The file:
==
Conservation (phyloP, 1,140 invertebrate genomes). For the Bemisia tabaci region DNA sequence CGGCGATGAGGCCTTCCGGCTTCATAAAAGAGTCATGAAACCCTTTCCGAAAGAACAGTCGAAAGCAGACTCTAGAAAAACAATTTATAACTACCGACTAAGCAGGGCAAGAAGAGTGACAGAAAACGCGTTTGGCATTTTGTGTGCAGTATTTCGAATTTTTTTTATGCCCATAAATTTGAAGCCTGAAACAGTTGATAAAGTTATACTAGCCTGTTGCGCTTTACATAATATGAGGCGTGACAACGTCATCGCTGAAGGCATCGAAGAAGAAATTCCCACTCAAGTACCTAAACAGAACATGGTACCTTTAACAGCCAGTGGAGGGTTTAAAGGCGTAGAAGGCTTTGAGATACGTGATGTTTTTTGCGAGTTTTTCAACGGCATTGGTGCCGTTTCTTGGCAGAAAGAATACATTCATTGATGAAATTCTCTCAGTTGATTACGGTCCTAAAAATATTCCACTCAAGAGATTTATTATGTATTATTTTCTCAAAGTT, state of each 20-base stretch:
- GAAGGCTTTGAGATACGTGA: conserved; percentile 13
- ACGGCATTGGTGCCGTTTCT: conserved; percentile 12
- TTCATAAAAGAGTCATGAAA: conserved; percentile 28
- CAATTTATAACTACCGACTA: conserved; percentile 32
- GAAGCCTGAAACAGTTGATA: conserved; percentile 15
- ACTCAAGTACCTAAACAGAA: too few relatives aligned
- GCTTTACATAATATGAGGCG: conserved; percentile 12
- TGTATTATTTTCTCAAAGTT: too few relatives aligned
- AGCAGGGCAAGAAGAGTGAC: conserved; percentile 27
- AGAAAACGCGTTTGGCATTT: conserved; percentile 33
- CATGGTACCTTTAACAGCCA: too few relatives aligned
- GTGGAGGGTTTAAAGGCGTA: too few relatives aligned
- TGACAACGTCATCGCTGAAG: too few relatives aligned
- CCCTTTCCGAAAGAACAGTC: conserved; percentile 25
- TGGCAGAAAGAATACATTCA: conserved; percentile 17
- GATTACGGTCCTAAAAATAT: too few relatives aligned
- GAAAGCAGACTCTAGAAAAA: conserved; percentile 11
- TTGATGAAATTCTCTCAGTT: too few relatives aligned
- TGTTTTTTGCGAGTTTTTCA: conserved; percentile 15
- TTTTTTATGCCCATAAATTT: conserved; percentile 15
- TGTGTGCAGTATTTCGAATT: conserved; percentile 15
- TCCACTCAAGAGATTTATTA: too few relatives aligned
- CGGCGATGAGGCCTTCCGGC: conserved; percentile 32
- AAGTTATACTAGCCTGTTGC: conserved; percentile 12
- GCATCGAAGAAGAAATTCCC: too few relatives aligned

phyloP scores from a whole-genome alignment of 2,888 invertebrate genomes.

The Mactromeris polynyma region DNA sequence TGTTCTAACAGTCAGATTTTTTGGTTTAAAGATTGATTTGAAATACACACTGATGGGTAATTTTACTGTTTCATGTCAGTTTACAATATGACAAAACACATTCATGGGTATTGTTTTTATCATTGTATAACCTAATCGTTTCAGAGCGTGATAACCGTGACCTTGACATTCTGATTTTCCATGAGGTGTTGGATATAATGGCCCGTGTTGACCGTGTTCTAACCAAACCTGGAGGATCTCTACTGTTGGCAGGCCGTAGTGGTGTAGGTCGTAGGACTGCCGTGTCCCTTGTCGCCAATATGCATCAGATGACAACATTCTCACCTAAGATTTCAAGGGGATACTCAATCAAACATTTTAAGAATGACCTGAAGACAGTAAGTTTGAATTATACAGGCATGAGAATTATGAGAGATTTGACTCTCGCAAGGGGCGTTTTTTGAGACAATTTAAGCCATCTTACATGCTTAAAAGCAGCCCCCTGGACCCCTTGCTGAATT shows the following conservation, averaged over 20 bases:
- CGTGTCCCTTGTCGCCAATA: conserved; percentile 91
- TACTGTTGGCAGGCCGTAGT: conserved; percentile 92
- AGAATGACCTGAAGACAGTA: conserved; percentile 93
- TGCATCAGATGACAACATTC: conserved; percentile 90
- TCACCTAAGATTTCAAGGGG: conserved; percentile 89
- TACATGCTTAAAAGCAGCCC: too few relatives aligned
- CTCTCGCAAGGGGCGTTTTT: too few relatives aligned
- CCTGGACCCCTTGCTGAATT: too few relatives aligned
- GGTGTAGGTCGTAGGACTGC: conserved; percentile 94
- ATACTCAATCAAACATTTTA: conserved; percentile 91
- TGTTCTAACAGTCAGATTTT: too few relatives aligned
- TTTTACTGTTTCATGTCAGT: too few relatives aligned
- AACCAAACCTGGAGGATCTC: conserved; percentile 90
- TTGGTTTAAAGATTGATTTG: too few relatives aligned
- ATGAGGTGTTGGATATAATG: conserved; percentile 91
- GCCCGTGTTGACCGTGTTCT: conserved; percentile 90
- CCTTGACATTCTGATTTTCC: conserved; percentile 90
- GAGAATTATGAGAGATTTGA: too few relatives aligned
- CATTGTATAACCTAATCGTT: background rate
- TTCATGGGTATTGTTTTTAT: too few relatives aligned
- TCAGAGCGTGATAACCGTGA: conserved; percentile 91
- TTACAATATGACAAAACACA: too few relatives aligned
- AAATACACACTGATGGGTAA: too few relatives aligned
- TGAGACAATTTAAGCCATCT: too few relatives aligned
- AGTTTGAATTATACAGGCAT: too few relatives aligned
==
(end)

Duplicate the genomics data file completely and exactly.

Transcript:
Conservation (phyloP, 1,140 invertebrate genomes). For the Bemisia tabaci region DNA sequence CGGCGATGAGGCCTTCCGGCTTCATAAAAGAGTCATGAAACCCTTTCCGAAAGAACAGTCGAAAGCAGACTCTAGAAAAACAATTTATAACTACCGACTAAGCAGGGCAAGAAGAGTGACAGAAAACGCGTTTGGCATTTTGTGTGCAGTATTTCGAATTTTTTTTATGCCCATAAATTTGAAGCCTGAAACAGTTGATAAAGTTATACTAGCCTGTTGCGCTTTACATAATATGAGGCGTGACAACGTCATCGCTGAAGGCATCGAAGAAGAAATTCCCACTCAAGTACCTAAACAGAACATGGTACCTTTAACAGCCAGTGGAGGGTTTAAAGGCGTAGAAGGCTTTGAGATACGTGATGTTTTTTGCGAGTTTTTCAACGGCATTGGTGCCGTTTCTTGGCAGAAAGAATACATTCATTGATGAAATTCTCTCAGTTGATTACGGTCCTAAAAATATTCCACTCAAGAGATTTATTATGTATTATTTTCTCAAAGTT, state of each 20-base stretch:
- GAAGGCTTTGAGATACGTGA: conserved; percentile 13
- ACGGCATTGGTGCCGTTTCT: conserved; percentile 12
- TTCATAAAAGAGTCATGAAA: conserved; percentile 28
- CAATTTATAACTACCGACTA: conserved; percentile 32
- GAAGCCTGAAACAGTTGATA: conserved; percentile 15
- ACTCAAGTACCTAAACAGAA: too few relatives aligned
- GCTTTACATAATATGAGGCG: conserved; percentile 12
- TGTATTATTTTCTCAAAGTT: too few relatives aligned
- AGCAGGGCAAGAAGAGTGAC: conserved; percentile 27
- AGAAAACGCGTTTGGCATTT: conserved; percentile 33
- CATGGTACCTTTAACAGCCA: too few relatives aligned
- GTGGAGGGTTTAAAGGCGTA: too few relatives aligned
- TGACAACGTCATCGCTGAAG: too few relatives aligned
- CCCTTTCCGAAAGAACAGTC: conserved; percentile 25
- TGGCAGAAAGAATACATTCA: conserved; percentile 17
- GATTACGGTCCTAAAAATAT: too few relatives aligned
- GAAAGCAGACTCTAGAAAAA: conserved; percentile 11
- TTGATGAAATTCTCTCAGTT: too few relatives aligned
- TGTTTTTTGCGAGTTTTTCA: conserved; percentile 15
- TTTTTTATGCCCATAAATTT: conserved; percentile 15
- TGTGTGCAGTATTTCGAATT: conserved; percentile 15
- TCCACTCAAGAGATTTATTA: too few relatives aligned
- CGGCGATGAGGCCTTCCGGC: conserved; percentile 32
- AAGTTATACTAGCCTGTTGC: conserved; percentile 12
- GCATCGAAGAAGAAATTCCC: too few relatives aligned

phyloP scores from a whole-genome alignment of 2,888 invertebrate genomes.

The Mactromeris polynyma region DNA sequence TGTTCTAACAGTCAGATTTTTTGGTTTAAAGATTGATTTGAAATACACACTGATGGGTAATTTTACTGTTTCATGTCAGTTTACAATATGACAAAACACATTCATGGGTATTGTTTTTATCATTGTATAACCTAATCGTTTCAGAGCGTGATAACCGTGACCTTGACATTCTGATTTTCCATGAGGTGTTGGATATAATGGCCCGTGTTGACCGTGTTCTAACCAAACCTGGAGGATCTCTACTGTTGGCAGGCCGTAGTGGTGTAGGTCGTAGGACTGCCGTGTCCCTTGTCGCCAATATGCATCAGATGACAACATTCTCACCTAAGATTTCAAGGGGATACTCAATCAAACATTTTAAGAATGACCTGAAGACAGTAAGTTTGAATTATACAGGCATGAGAATTATGAGAGATTTGACTCTCGCAAGGGGCGTTTTTTGAGACAATTTAAGCCATCTTACATGCTTAAAAGCAGCCCCCTGGACCCCTTGCTGAATT shows the following conservation, averaged over 20 bases:
- CGTGTCCCTTGTCGCCAATA: conserved; percentile 91
- TACTGTTGGCAGGCCGTAGT: conserved; percentile 92
- AGAATGACCTGAAGACAGTA: conserved; percentile 93
- TGCATCAGATGACAACATTC: conserved; percentile 90
- TCACCTAAGATTTCAAGGGG: conserved; percentile 89
- TACATGCTTAAAAGCAGCCC: too few relatives aligned
- CTCTCGCAAGGGGCGTTTTT: too few relatives aligned
- CCTGGACCCCTTGCTGAATT: too few relatives aligned
- GGTGTAGGTCGTAGGACTGC: conserved; percentile 94
- ATACTCAATCAAACATTTTA: conserved; percentile 91
- TGTTCTAACAGTCAGATTTT: too few relatives aligned
- TTTTACTGTTTCATGTCAGT: too few relatives aligned
- AACCAAACCTGGAGGATCTC: conserved; percentile 90
- TTGGTTTAAAGATTGATTTG: too few relatives aligned
- ATGAGGTGTTGGATATAATG: conserved; percentile 91
- GCCCGTGTTGACCGTGTTCT: conserved; percentile 90
- CCTTGACATTCTGATTTTCC: conserved; percentile 90
- GAGAATTATGAGAGATTTGA: too few relatives aligned
- CATTGTATAACCTAATCGTT: background rate
- TTCATGGGTATTGTTTTTAT: too few relatives aligned
- TCAGAGCGTGATAACCGTGA: conserved; percentile 91
- TTACAATATGACAAAACACA: too few relatives aligned
- AAATACACACTGATGGGTAA: too few relatives aligned
- TGAGACAATTTAAGCCATCT: too few relatives aligned
- AGTTTGAATTATACAGGCAT: too few relatives aligned